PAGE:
Sadly, it is more likely that the second option will be adopted because politicians can never admit their mistakes, or cut their losses.

And if option two is taken, Briefcase predicts that the eventual losses from the convention centre might even outdo the petrochemical plant so volubly championed by Burke, Lawrence and Dowding in an early era.


While Mr Ripper and his crew of cardigan-wearing bean counters come up with a plan for the convention centre, there is an even more deep-seated issue that lies at the heart of the monumental failure we are watching – albeit a failure in slow motion.

In a word, the issue is tourism. More specifically it is the bizarre way in which we believe that this is an industry that needs government support in the form of sponsored advertising campaigns, and direct hand-outs to wood carvers in the South West and basket weavers in Fremantle.

A closer look at tourism will reveal that it is nothing more than a business that must learn to sink, or swim, without government assistance, because once government gets involved, disaster follows.

For proof, consider these examples.

(a) Rottnest is the state government’s number one tourist icon, and one of the government’s most troubled business ventures. Why? Because it is a triple-headed catastrophe combining government, business and tourism.

(b) For years WA taxpayers have endured meaningless drivel from Tourism WA, which revels in conceiving inane promotional ideas and then spending vast amounts of our money promoting them, despite being told by people in business that they are monumentally stupid.

The convention centre itself has Tourism WA’s fingerprints all over it. One of the selling points was that it would attract international visitors. The problem was that no-one had thought about why visitors would come, or if they had it was because they believed their own propaganda, which says Perth is a terrific place to visit.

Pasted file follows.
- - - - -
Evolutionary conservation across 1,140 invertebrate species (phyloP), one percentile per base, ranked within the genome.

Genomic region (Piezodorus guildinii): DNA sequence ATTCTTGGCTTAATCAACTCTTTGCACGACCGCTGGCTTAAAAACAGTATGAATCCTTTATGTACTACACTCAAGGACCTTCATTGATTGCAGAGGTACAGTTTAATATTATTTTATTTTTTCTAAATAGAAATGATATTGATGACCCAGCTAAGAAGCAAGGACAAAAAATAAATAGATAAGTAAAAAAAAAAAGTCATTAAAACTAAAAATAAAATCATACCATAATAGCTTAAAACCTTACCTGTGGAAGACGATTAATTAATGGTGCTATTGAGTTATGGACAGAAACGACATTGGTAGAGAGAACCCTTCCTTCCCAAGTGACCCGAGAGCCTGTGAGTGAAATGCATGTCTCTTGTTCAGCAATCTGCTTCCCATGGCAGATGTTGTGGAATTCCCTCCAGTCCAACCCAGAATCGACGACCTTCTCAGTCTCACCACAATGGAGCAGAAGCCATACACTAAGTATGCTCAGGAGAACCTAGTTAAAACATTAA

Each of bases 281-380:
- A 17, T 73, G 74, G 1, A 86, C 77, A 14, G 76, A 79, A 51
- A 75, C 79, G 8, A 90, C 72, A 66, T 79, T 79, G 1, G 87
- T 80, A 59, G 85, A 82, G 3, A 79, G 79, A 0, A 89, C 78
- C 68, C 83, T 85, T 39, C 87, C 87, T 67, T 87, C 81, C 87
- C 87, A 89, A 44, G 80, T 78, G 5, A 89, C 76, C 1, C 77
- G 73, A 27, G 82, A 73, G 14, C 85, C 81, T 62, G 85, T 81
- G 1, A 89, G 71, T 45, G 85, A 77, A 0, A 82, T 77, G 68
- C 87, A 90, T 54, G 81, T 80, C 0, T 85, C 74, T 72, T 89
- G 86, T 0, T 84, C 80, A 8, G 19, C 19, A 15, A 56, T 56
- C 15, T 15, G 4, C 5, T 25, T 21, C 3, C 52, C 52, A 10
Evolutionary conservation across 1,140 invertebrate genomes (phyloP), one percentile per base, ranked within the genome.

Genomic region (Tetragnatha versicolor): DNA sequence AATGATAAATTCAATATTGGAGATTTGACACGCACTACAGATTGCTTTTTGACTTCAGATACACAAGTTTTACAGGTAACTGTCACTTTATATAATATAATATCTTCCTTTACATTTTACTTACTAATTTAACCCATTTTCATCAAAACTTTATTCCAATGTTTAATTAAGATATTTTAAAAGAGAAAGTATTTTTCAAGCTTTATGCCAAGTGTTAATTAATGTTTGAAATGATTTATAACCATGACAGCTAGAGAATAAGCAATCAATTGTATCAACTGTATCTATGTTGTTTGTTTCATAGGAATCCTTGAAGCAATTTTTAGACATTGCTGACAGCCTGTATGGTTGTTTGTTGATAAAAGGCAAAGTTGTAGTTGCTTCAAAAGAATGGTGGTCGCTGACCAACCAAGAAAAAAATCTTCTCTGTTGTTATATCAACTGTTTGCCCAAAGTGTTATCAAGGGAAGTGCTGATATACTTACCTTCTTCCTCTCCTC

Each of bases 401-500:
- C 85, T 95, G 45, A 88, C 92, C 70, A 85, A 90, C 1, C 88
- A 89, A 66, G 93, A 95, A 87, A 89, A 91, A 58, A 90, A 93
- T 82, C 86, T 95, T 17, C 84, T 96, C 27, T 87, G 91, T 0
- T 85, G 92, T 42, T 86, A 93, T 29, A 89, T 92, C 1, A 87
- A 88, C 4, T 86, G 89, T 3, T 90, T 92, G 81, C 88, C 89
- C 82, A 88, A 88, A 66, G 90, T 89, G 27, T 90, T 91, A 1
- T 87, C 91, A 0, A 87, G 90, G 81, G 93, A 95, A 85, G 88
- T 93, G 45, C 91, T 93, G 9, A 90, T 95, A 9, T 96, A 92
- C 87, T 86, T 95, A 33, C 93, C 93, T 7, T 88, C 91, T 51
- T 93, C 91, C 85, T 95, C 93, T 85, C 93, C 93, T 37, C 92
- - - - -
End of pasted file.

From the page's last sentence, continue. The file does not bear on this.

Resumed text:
Unfortunately, and this will come as a shock to the civil servants who run tourism in WA, Perth is a terrific place to live – but not necessarily to visit. It is a working town, and a centre of the global resources industry.

To promote Perth (or WA) as a “place of excitement”, which the tourism chaps did 20 or 30 years ago, or to try hard with today’s “come and see the real thing” is utter nonsense, and its time a few people stood up and said so.


If the failure of the convention centre, and the repeated failures of state tourism promotions is not bad enough, there is one thing worse – a failure to acknowledge the truth in what people say about us. But this is precisely what happened a week before the centre hit the headlines (or was it the skids).

The truth in question was a Roy Morgan Research report that canned Perth as the worst place in Australia for shopping and food. We even scored lower for style than Adelaide and didn’t even rate for culture.

The response from Tourism WA was complete denial. “No image problem” was the response – and what’s really (really) scary is that they probably believe there isn’t a problem, and certainly do not believe that they are the problem.


 “Bureaucracy…the giant power wielded by pygmies”. Honore de Balzac